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  1 Samaja Karyada HejjegaluSeptember 2012, Vo. 2, No.10, pp. 37-42 ISSN: 2230-8830 Spirituality, Stress and Wellbeing among the Elderly practisingSpirituality - P. Udhayakumar and P. Ilango ABSTRACT Health, today, cannot be conceived without including the dimension of spirituality in it. Todaysuicides, stress, anxiety, alienation, purposelessness and extreme levels of aspirations havebecome the style of life. The relationship between spirituality and various dimensions of healthand quality of life among elderly has been extensively examined during the past decade.Empirical evidence is available in India and other countries to show a direct relation betweenspirituality, stress and quality of life. Comprehensive research evidence shows that spiritualbeliefs and practices help many physical and mental illness, reducing both symptom severityand relapse rate, speeding up and enhancing recovery, as well as rendering distress anddisability easier to endure. Spiritual care is a way of helping older people in their search forhope and meaning, especially as they face issues of grief, loss and uncertainty. The purpose of this quantitative, descriptive study was to explore the influence of spirituality in reducing thelevel of stress and improving the quality of wellbeing among the elderly practising spirituality. Keywords: Elderly, Stress, Wellbeing, SpiritualityP.Udhayakumar, Ph.D Research Scholar, Department of Social work, BharathidasanUniversity, Tirchirappalli.Dr.P. Ilango, Professor & Head, Department of Social work, Bharathidasan University,Tirchirappalli. INTRODUCTION Spirituality plays an important role in Indian society across all ages. As one gets older,the role of spirituality becomes more prominent. Recent empirical studies have linkedspirituality and health (Arcury, Quandt, McDonald, & Bell, 2000; Contrada et al.,2004). There is an increasing trend today to give considerable attention to spiritualaspects of health during medical treatment. With an increased number of elderlypeople in India, health professionals, including geriatric social workers, physiciansand nurses must be able to recognize their spiritual concerns and interveneappropriately. However, a lack of information and knowledge about spiritualityaffects a professional’s comfort level in attending these spiritual aspects whileproviding health services. As a result, the elderly spiritual needs are either neglectedor redirected to religious leaders.Spirituality has been conceptualized as including an individual’s transcendentrelationship with a higher being or with the universe and has been positively linked tohope, coping, and religiosity (O’Neill and Kenny 1998). It has been found to be  2 particularly important among older adults, and positively linked to self-appraisedgood health among elders (Daaleman and Frey 2004). There are a number of cross-sectional studies that indicate many people turn to spirituality as a resource fordealing with their pain (Ashby and Lenhart, 1994; Keefe and Dolan, 1986; Keefe et al.,1997; Rosenstiel and Keefe, 1983). Although limited, there are some longitudinalstudies that suggest religion and spirituality may be positively correlated with lowerpain scores (Turner and Clancy, 1986) and improved mood (Keefe et al., 2001). Whileit is established that spirituality is often used as a coping strategy, it is still not fullyunderstood if spirituality is related to mental health, physical health, or quality of lifein those with chronic pain as findings on outcomes have thus far been mixed andinconsistent. The purpose of this study is to examine the relationship betweenspirituality and stress among the elderly practising spirituality. In this study, it ishypothesized that spirituality will contribute significantly to predicting better mentalhealth. LIFE STRESS AND AFFECTIVE WELL-BEING In order to fully establish a rationale for the present investigation, literaturedocumenting a firm inverse association between spirituality (e.g. internal religiousorientations) and negative affective symptoms (e.g., Pargament, Cole, Vandecreek,Belavich, Brant, & Perez, 1999; Duncan, 2000) must be reviewed. As reported innumerous studies, adopting any one of several personal spiritual orientations often buffers against negative affective outcomes (Simoni & Ortiz, 2003; Fabricatore,Handal, & Fenzel, 2000). For example, Bush and colleagues (1999) found positivereligious coping styles to be associated with improved positive affect. Previousliterature has also pointed to a link between life stress, spirituality, and affectivewellbeing (e.g. Tarakeshwar, & Pargament, 2001, Peltzer, Cherian, & Cherian, 1999).Fehring, Brennan, and Keller (1987) demonstrated the positive impact of spiritualwell-being, existential well-being, and spiritual outlook on negative moods inresponse to life stress.Spirituality can help us develop healthy behaviors andlifestyles; find psychosocial support; and effectively deal with suffering, life’sproblems, and negative emotions such as stress, anxiety, fears, anger, and frustration(Hadzic, 2011). SPIRITUALITY AND WELLBEING The relationship between spirituality and well-being has been well-documented in theUnited States. Numerous empirical findings indicating salutary effects ofspirituality/religion on physical and mental health have been found in the literature inWestern society. In general, spirituality and religion contribute to lowering the risk ofcertain diseases (e.g., heart disease, emphysema, stroke, and kidney failure, etc.) andoverall mortality. Spirituality and religion have positive associations with well-being,general psychological function, and marital satisfaction, and negative associationswith suicide, delinquency, criminal behaviors, and drug/alcohol use. Especially, senseof hope and peace, love and joy, meaning and purpose in life, self-transcendence,forgiveness of self and others, awareness and acceptance of hardship and mortality,and a heightened sense of physical and emotional well-being have been indicated asconsequences of spirituality in nursing literature (Coyle, 2002; Haase et al., 1992; Reed,  3 1986; Tanyi, 2002). Shigaraki (1983) also maintained that whether or not people attainenlightenment, religion is considered to provide a peace of mind by integrating andharmonizing various contradictions, confrontations, and confusions in a daily life byproviding existential meaning and reality and the principle of life. People will havecomfort and hope through the existential meaning and gain emotional supportthrough the principle of life. SPIRITUALITY, WELL-BEING AND HEALTHY AGING As regarded association between health aging and religious well-being, Campbell(1981) suggested that well-being depends on the satisfaction of three basic kinds ofneed: The need for having, the need for being. A fourth set of need which wasacknowledged later was termed as the need of transcendence. This refers to the senseof wellbeing that we experience when we find a purpose to commit ourselves, whichinvolve ultimate meaning for life. Sehgal (2005) explored perspectives on health,disease, characteristics of healthy person, role yoga and meditations on health, andmethods to promote health. SPIRITUALITY AND MENTAL HEALTH Spirituality appears to be preventative of mental disorders (Cohen & Koeing, 2004).Many studies showed that spirituality has a positive correlation with life satisfaction,happiness, and higher morale. Additionally, a positive relationship with optimismand hope has been evidenced in 12 out of 14 studies with a sense of meaning andpurpose in life (15 out of 16 studies), with social support (19 out of 20 studies), andwith having higher marital satisfaction (35 out of 38 studies; Almeida et al., 2006). Inone study, quality of life was positively correlated with some indices of spiritualityand was negatively correlated with helplessness and hopelessness (Cotton et al.,1999). Some feelings triggered by beliefs such as a sense of peace, comfort,connectedness, and existential beliefs towards death and eternity have been reportedto be negatively associated with feelings of hopelessness and stress (Ironson et al.,2002). METHODOLOGY The purpose of the study was to assess level of stress and wellbeing among the elderlypractising spirituality and to find out association between socio-demographicvariables and spirituality among elders. Descriptive research design was used. A totalof 30 (15 male and 15 female) elderly practising spiritual meditation atBrahamkumaris World Spiritual University, Tiruchirappalli city, Tamilnadu, Indiawere selected through simple random sampling procedure. The inclusion criteria forthis study are (a) elders within the age group of 60- 75 years, (b) elders who haveengaged in regular spiritual meditation practice and (c) elders with regular spiritualclass attendance. The objectives of the study are:1.   To find out the socio-demographic characteristics of the elderly practisingspirituality.2.   To assess the level of stress among the respondents.3.   To identify the level of spiritual wellbeing among the elderly practisingspirituality.  4 INSTRUMENTS Interview schedule was used to collect the data. The demographic questionnaireincluded information regarding the respondent’s age, gender, race, education, familysize, marital status, monthly income, occupation, property, present health complaintsand duration of spiritual mediation practice. Level of stress was assessed by usingDASS (Depression, Anxiety and Stress Scale). The DASS is designed to providerelatively pure measures of the three related negative affective states of depression,anxiety, and stress developed by P. F. Lovibond & S. H. Lovibond (1995) and Spiritualwellbeing scale (SWB) developed by Paloutzian and Ellison (1982) was used tomeasure spiritual wellbeing. The SWB scale was developed by Paloutzian and Ellisonin 1982 to measure the subjective spiritual quality of life. It assesses two aspects of anindividual’s spiritual life; Religious Well Being (RWB), the individual’s feelings ofpersonal well-being with God, and Existential Well Being (EWB), a more horizontalmeasure of well being between self and others. The researcher identified potentialsubjects and invited eligible elders to participate in the study. The researchersexplained the study to all subjects and informed consent was obtained prior tocompletion of the questionnaires. The interview schedule was also pretested. The datacollected were analysed and findings were depicted in the form of percentages andproportions. RESULTS The general socio-demographic characteristics of the respondents are summarized inTabl 1. Spirituality plays an important role in Indian society across all ages. As onegets older, the role of spirituality becomes more prominent. The table depicts that(63%) of the elderly practising spirituality were in the age group of (61 to 65 years).With respect to the sex (70%) of the elderly were male and (30%) of them were female. Table 1: Distribution of the Respondents by their Spiritual Belief,Health Problem and Level of Overall Spiritual WellbeingCharacteristics No. ofRespondentsPercentageAge 60 Years61 to 65 Years66 to 70 YearsAbove 70 Years3193510631017 Sex MaleFemale2197030 Spiritual Belief Small ExtentModerateVery HighExtremely High428161372753 Health Problem Yes 15 50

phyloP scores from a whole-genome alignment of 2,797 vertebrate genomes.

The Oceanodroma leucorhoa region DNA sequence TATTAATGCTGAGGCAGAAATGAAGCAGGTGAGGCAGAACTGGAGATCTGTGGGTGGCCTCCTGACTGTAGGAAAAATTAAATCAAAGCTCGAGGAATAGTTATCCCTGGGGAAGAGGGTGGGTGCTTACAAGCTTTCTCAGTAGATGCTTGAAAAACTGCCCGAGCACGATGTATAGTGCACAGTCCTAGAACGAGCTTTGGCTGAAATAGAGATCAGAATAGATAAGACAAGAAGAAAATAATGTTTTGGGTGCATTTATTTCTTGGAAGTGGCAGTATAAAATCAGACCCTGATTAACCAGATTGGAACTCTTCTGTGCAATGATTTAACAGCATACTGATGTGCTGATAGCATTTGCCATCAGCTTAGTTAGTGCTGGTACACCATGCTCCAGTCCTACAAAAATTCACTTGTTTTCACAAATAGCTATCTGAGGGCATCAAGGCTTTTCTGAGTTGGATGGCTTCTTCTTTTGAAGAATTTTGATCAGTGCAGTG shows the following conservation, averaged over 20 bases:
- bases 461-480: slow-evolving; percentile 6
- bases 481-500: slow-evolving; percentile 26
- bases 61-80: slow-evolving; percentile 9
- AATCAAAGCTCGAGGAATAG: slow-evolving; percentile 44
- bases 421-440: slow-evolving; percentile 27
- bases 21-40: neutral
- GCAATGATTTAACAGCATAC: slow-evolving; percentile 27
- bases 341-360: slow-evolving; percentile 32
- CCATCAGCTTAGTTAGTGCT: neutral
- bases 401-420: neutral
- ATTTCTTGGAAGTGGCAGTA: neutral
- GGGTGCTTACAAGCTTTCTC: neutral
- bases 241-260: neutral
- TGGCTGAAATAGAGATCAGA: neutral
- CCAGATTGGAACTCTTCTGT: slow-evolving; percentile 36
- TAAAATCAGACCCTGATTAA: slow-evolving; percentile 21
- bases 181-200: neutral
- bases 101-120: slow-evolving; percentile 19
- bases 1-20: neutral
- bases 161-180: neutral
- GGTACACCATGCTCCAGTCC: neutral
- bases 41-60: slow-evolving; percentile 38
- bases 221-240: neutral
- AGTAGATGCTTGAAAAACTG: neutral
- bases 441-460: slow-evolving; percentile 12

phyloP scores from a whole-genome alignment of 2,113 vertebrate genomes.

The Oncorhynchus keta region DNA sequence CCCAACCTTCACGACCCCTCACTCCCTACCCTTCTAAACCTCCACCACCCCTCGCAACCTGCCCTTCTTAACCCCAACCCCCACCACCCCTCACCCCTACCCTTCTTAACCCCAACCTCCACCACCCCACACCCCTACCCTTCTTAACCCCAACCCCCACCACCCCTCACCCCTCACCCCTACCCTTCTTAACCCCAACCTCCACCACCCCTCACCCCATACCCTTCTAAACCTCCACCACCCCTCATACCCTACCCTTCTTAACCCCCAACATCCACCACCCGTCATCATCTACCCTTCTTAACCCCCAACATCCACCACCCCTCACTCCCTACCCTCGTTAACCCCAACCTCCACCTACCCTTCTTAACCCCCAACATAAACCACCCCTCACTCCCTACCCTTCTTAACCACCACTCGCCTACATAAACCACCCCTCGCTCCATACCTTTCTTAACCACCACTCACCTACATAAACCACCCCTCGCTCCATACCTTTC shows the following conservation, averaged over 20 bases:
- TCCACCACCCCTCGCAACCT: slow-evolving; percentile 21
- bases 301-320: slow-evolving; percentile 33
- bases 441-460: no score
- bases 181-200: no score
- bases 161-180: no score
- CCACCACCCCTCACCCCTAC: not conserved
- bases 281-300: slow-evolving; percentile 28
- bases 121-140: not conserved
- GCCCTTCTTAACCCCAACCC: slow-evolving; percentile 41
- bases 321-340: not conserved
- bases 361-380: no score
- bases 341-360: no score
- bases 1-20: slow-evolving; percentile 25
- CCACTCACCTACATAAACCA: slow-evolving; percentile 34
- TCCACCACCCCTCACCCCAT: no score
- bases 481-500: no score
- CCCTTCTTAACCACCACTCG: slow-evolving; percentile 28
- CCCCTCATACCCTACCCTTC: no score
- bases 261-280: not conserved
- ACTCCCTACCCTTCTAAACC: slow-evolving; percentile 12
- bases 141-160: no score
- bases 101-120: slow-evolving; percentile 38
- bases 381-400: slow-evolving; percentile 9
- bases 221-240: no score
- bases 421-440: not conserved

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Sep 20, 2018